- India’s 2022 Wetlands Change Atlas mapped 231,195 wetlands, covering 4.86 percent of the country’s geographical area. The Atlas concluded that the number and extent of these wetlands have increased during the 2006/7-2017/18 period.
- Given that mapping wetlands is a complex task, 2022 Atlas likely presents the lower bound of the actual wetland extent in the country and the overall number is higher than what is recorded.
- It is high time that the wetlands mapping exercises graduate into a National Wetland Inventory Programme, which can, based on the extent and environmental condition of wetlands, be used for decision-making on wetlands protection, management and restoration, writes Ritesh Kumar in this commentary.
- The views in this commentary are that of the author.
On World Wetlands Day this year on February 2, the Ministry of Environment, Forest and Climate Change (MoEFCC), Government of India, released the National Decadal Wetlands Change Atlas (2022 Atlas). Published by the Space Application Center (SAC), the 2022 Atlas provides data on wetland number and extent in 2017-18 and an assessment of change in data since 2006-7 which was recorded in the National Wetlands Atlas 2011. In a marked improvement from the previous iteration, the 2022 Atlas also presents basin-wise and biogeographic zone-wise information on wetlands distribution and extent.
Much ground has been covered since the time wetlands inventories were prepared using questionnaire surveys, first initiated in the eighties, leading to the Directory of Wetlands published by MoEFCC in 1989. In 1998, the first satellite-data-based national wetlands inventory using remote sensing images of 1992-93 was published, pegging the extent of wetlands in India at 7.58 million hectares. The 2022 Atlas uses IRS Resourcesat-2/2A LISS III satellite data to map wetlands.
Natural wetlands are declining, human-made wetlands are increasing
The 2022 Atlas concludes that the number and extent of wetlands having areas equal to or greater than 2.25 hectares (ha) have increased during the 2006/7-2017/18 period. The Atlas maps 231,195 wetlands (having an area equal to or greater than 2.25 ha) spanning 15.98 million hectares (4.86 percent of the country’s geographical area). In the 2006/7, 212,385 wetlands (>=2.25 ha) spanning 15.34 million ha were reported. Thus, the assessment concludes that in a decade, the number of wetlands has increased by 18,810, and the area by 0.64 million ha.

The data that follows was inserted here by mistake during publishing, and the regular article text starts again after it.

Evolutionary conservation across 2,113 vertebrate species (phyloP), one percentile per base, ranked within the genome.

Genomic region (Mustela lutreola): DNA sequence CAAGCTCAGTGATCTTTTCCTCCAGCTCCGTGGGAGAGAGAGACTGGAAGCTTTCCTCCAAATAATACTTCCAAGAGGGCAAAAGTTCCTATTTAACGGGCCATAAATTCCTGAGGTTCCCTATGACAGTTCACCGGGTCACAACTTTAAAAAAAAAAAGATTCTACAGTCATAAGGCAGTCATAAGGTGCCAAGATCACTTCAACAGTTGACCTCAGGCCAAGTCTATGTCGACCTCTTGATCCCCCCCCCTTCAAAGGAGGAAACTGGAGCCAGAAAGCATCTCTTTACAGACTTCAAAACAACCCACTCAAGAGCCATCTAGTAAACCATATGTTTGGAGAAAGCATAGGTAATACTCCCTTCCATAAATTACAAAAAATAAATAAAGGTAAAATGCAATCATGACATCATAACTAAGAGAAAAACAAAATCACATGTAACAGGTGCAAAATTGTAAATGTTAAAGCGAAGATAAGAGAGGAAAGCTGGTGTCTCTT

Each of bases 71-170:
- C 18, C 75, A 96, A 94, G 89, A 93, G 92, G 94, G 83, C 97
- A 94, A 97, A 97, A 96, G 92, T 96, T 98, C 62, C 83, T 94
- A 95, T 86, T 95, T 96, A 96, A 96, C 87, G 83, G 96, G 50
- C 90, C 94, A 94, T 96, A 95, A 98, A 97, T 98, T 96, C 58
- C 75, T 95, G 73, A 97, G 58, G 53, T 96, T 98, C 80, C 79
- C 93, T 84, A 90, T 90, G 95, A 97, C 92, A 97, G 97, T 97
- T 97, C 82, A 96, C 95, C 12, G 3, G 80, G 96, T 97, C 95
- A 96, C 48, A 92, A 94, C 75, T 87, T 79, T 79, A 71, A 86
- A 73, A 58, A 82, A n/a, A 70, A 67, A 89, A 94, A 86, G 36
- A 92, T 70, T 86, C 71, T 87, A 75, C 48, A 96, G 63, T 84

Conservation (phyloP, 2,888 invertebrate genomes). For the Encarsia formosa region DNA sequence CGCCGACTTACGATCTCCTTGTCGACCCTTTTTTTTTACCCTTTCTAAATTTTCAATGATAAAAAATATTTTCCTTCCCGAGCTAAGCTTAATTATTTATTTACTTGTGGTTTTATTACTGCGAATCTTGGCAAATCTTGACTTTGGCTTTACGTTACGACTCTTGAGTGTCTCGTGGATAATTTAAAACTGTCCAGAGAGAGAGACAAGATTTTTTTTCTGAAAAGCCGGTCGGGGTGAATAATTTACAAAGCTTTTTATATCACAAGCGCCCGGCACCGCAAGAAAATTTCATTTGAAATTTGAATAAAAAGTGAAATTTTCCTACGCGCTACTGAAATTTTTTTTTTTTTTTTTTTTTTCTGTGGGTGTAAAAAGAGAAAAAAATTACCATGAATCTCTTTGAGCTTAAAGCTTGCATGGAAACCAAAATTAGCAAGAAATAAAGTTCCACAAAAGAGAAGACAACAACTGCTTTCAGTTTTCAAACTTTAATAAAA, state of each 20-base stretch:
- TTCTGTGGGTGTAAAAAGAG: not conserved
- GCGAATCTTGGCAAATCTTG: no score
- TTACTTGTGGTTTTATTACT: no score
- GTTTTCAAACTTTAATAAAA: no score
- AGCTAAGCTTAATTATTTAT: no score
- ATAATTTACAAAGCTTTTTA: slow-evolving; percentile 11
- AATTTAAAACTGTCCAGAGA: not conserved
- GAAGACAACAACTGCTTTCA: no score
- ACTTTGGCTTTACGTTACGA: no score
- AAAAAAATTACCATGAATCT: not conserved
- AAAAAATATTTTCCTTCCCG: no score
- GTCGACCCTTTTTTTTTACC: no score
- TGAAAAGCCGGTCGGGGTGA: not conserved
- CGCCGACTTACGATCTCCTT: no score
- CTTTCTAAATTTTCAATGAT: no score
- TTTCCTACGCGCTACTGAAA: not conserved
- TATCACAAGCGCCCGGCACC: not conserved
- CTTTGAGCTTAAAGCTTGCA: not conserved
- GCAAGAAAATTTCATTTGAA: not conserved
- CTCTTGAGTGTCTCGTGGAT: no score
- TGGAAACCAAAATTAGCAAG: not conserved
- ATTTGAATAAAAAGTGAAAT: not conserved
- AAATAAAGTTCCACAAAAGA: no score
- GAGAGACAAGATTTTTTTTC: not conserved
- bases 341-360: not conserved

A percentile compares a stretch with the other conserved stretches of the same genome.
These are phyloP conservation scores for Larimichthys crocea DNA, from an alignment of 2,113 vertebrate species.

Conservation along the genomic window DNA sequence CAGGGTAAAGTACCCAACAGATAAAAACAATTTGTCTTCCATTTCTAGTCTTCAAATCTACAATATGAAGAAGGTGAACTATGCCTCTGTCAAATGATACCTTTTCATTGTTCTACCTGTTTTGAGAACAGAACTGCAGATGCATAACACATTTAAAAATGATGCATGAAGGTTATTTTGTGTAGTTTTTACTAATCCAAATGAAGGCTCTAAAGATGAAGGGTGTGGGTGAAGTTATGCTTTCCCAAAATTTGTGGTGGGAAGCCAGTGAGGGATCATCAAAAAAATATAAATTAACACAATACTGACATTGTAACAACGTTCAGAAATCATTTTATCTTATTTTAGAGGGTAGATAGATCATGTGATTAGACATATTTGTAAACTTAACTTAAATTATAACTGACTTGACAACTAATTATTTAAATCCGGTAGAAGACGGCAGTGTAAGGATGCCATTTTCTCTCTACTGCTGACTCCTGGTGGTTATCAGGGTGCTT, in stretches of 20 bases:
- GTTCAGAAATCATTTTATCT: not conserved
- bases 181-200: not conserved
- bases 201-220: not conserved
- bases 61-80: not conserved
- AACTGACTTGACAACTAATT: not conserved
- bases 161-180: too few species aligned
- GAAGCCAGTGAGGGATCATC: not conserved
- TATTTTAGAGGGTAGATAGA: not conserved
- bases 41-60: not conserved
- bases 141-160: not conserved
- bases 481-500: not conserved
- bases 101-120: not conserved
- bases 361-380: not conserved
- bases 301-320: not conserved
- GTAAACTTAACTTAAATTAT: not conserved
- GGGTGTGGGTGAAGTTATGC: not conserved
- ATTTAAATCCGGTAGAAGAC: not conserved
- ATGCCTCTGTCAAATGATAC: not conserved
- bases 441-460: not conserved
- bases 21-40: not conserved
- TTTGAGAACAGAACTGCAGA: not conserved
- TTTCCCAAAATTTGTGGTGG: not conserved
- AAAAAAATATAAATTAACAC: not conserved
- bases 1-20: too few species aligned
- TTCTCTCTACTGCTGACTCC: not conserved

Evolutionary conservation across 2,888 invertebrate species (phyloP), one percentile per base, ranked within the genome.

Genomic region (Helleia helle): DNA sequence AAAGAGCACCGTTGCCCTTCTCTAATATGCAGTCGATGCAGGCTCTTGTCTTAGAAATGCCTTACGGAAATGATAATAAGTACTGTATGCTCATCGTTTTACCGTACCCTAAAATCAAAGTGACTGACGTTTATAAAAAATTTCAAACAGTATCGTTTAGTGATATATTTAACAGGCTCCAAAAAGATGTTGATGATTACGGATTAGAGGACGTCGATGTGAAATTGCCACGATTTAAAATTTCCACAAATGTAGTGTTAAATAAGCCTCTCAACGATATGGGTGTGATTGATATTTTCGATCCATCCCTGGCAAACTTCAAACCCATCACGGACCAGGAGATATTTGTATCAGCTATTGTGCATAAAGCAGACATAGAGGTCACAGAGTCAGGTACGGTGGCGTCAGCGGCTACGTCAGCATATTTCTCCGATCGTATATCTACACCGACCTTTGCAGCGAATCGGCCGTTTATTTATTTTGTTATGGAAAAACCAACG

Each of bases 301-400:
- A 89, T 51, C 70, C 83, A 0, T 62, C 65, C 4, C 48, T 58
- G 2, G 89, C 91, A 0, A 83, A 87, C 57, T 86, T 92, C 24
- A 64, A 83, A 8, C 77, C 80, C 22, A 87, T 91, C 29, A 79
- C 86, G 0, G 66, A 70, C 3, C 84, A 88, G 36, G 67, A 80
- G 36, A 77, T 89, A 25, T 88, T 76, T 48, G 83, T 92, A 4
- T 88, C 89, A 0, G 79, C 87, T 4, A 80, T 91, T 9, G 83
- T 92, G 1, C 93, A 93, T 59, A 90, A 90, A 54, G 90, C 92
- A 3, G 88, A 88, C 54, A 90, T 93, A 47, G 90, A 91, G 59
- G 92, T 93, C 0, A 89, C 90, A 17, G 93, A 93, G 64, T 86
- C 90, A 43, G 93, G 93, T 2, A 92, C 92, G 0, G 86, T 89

The assessment states that natural coastal wetlands are declining (from 3.69 million hectares to 3.62 million hectares in ten years). An increase in the area has been reported for mangroves (by 18,662 ha), creeks (26,929 ha), and coral reefs (2,784 ha); however, the inter-tidal mudflats have receded by 116,897 ha, and so have salt marshes (by 5,647 ha). Gujarat stands out as the state with the most extensive loss of mudflats.
The natural inland wetlands have remained mainly stable, marginally increasing (from 42,157 to 42,779 in terms of numbers and from 6.93 million ha to 7.02 million ha in terms of the area during 2006/7-2017/18).
On the contrary, the human-made wetlands recorded a consistent increase. The area under saltpans increased by 93,139 ha, and aquaculture ponds increased by 15,692 ha. West Bengal and Odisha have seen the most significant increase in area under coastal aquaculture.
Similarly, all inland human-made wetlands increased during the two assessment cycles. Of the 0.52 million ha increase in the inland human-made wetlands, a majority was accounted for by reservoirs and barrages (0.31 million ha), tanks and ponds (0.15 million ha) and inland aquaculture ponds (0.06 million ha). Much of this increase has occurred in Maharashtra, Madhya Pradesh, Andhra Pradesh and Telangana.
The report also mentions that during 2006/7-2017/18, 308 natural wetlands (7,470 ha) were lost, whereas 811 new wetlands (22,673 ha) were recorded. In the human-made wetlands category, 1,034 wetlands (17,819 ha) were lost, whereas 14,012 new wetlands (388,995 ha) were recorded.
Running a confidence test